LG V35 ThinQ
Google's Project Fi has slashed prices on most of the devices it sells. First, those who purchase the Pixel 2 XL can receive $250 in credit towards Project Fi service, which can cover at least 8 months of basic connectivity. Fi this week rolled out big price drops for the LG G7 ThinQ and the LG V35 ThinQ. The G7 has dropped from $749 to $449, while the V35 has dropped from $899 to $599, both representing savings of $300 with a new Fi activation. Fi has also discounted the Motorola Moto G6 from $249 to $199, and the Moto X4 from $399 to $249. These savings are available for a limited time and/or while supplies last. Google's Project Fi relies on T-Mobile, Sprint, and WiFi to provide coverage. Twenty dollars per month buys talk and text, and data costs $10 per gigabyte.
AT&T today said it will sell the new LG V35 ThinQ beginning this week. Preorders kick off Friday, June 1, with the phone scheduled to reach AT&T stores on June 8. The LG V35 ThinQ is an updated version of the V30 that relies on the same internal components as the LG G7 ThinQ. The V35 has a 6-inch screen, two 16-megapixel cameras with Google Lens, a 3,300mAh battery, and a Snapdragon 845 processor with 6 GB of RAM and 64 GB of storage. Critically, the V35 ThinQ will support Band 14 and AT&T's FirstNet first responders network. The phone will be made available to FirstNet customers in addition to AT&T's own subscribers. The phone costs $30 per month for 30 months, or about $900.
Google is expanding the selection of phones available from its Project Fi MVNO. The company today said it will soon offer the LG V35 ThinQ, LG G7 ThinQ, and the Motorola Moto G6. The V35 will cot $899, the G7 will cost $749, and the G6 will cost $199. Aside from their ability to connect to Project Fi, these phones will mirror the features of unlocked and carriers variants. The Mot G6 is already available for preorder from Fi, and the G7 and V35 will arrive at some point next month. Before now, the selection was limited to Google's own Nexus and Pixel devices, as well as the Moto X4.
LG today announced the V35 ThinQ, an amalgamation of its existing lineup of smartphones. The V35 ThinQ takes the chassis from the V30 and merges it with the components and software of the G7 ThinQ. The V35 has a 6-inch quad HD+ OLED display with support for HDR 10 and Google’s Daydream platform. An aluminum frame separates the front and rear Gorilla Glass 4 panels. The phone is certified IP68 for protection against water ingress and mil-spec 810G for protection against abuse. On the inside, the phone adopts the Snapdragon 845 processor with 6 GB of RAM and 64 GB of storage. The phone features the same dual-camera array found on the G7: a standard-view lens (71 degrees) at f/1.6 and a wide-angle lens (107 degrees) at f/1.9. The front camera has an 8-megapixel sensor at f/1.9. Like the G7, the V35 features LG’s AI Cam and can recognize 18 different scenes, such as flowers, pets, and the beach. The AI Cam then adjusts to capture the best shot. It automatically uses pixel binning to capture more light in the Bright Mode for low-light scenes. The camera can snag bokeh-style portraits using either the front or rear camera. It also includes the new Google Lens tool built directly into the camera app. The V35 packs a 32-bit quad DAC for superior wired sound, as well as DTS-X for cinematic surround, a wind filter, and super far-field voice recognition for discerning spoken commands from greater distances. Other specs include a 3,300mAh battery, wireless charging, NFC, Bluetooth 5, dual-band wifi, GPS, USB-C, and a 3.5mm headphone jack. The phone supports newer U.S. LTE bands, such as Band 29 for AT&T and Band 66 for T-Mobile. It ships with Android 8 Oreo and LG UX 7. The LG V35 goes on sale in early June for about $900.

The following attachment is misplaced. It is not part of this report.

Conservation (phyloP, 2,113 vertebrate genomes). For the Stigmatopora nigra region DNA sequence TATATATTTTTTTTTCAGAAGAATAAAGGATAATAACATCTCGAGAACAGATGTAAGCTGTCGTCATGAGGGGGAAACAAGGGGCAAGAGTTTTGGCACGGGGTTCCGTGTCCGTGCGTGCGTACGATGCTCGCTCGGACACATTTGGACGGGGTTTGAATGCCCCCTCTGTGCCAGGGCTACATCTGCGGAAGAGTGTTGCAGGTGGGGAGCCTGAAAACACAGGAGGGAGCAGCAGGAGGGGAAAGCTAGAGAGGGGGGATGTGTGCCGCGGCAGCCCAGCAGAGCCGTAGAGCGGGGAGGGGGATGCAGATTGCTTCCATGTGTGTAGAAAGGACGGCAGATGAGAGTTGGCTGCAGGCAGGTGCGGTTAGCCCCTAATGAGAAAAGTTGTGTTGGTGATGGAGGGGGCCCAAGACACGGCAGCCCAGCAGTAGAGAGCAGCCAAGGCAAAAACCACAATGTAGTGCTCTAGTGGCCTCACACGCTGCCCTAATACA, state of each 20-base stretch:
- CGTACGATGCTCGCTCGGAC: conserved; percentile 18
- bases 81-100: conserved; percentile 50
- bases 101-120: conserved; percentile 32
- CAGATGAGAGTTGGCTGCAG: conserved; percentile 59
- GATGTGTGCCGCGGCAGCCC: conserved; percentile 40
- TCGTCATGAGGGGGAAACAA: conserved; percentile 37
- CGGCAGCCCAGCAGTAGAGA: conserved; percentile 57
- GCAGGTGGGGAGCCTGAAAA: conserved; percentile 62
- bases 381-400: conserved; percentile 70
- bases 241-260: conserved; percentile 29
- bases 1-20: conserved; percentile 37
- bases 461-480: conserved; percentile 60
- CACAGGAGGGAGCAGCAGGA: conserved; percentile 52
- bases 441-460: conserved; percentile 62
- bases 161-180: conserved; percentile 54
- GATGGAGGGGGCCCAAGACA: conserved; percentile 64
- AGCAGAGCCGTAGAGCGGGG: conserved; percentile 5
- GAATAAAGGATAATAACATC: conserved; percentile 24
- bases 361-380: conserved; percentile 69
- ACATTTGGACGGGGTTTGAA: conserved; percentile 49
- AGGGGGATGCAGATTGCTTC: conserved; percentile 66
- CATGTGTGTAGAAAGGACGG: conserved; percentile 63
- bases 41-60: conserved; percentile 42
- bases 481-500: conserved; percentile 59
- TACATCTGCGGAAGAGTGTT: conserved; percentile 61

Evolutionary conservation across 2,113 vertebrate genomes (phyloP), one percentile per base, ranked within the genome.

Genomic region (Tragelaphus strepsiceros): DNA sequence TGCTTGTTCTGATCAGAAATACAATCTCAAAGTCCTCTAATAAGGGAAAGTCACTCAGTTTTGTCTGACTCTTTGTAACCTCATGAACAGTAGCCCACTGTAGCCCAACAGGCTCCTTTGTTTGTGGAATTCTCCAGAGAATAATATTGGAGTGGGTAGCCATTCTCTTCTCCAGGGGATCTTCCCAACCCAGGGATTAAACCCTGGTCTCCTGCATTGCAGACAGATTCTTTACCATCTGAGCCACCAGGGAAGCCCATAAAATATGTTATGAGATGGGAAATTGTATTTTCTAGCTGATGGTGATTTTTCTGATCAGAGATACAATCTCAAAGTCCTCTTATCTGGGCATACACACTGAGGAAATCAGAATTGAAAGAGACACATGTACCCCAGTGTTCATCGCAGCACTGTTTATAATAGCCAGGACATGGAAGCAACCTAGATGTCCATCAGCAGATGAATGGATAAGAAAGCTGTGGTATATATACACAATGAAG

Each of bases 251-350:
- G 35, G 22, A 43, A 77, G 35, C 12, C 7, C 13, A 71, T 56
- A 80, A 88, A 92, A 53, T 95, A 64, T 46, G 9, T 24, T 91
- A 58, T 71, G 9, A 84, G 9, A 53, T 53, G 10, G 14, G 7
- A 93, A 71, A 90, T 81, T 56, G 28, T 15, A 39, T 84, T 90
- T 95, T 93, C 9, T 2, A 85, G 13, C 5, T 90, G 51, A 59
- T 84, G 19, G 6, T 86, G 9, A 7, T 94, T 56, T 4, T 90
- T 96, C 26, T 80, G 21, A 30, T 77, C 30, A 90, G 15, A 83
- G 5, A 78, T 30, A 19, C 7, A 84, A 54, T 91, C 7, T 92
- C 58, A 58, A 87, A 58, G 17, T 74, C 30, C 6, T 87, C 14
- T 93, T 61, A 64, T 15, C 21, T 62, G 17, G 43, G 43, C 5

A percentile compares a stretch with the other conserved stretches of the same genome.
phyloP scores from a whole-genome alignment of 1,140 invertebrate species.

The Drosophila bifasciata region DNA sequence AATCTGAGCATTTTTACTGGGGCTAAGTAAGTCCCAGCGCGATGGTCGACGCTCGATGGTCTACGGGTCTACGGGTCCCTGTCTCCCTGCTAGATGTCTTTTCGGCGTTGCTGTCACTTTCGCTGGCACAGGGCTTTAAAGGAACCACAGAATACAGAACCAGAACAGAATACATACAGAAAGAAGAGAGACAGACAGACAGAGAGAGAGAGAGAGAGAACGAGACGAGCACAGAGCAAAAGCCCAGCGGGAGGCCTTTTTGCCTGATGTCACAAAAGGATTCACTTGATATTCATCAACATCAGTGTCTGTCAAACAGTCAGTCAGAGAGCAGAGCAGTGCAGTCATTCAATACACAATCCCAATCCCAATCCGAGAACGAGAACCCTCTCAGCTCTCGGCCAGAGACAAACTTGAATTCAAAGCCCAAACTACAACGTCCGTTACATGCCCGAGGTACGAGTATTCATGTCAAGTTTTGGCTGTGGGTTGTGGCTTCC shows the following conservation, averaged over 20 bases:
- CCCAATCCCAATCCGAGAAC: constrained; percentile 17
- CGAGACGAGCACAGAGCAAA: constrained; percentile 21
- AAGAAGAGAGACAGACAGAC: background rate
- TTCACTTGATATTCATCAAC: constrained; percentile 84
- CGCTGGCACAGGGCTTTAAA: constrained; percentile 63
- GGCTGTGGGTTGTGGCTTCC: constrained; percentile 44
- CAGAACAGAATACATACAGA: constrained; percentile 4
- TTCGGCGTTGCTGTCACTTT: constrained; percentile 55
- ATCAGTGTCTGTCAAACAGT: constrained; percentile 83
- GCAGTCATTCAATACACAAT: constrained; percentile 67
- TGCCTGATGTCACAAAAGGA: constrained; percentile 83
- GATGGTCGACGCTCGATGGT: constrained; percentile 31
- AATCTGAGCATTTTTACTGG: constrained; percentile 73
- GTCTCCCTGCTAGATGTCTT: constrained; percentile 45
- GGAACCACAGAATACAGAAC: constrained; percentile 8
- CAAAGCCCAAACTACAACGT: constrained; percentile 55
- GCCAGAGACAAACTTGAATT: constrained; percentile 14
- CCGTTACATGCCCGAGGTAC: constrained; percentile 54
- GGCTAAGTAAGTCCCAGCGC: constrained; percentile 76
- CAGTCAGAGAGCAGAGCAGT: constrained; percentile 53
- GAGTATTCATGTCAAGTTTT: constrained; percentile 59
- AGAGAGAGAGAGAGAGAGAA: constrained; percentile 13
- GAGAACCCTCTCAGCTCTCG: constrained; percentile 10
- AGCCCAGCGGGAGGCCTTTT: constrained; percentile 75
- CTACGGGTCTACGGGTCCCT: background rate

LG's new phone is a Frankenstein-like effort. LG sliced and diced parts from various phones and stitched them together to breath life into one monstrous device. The V35 ThinQ is part V30, part G7, and all LG. It boasts a 6-inch screen, mil-spec toughness, the latest silicon, and a trio of cameras. Here are Phone Scoop's first thoughts about LG's latest laboratory creation.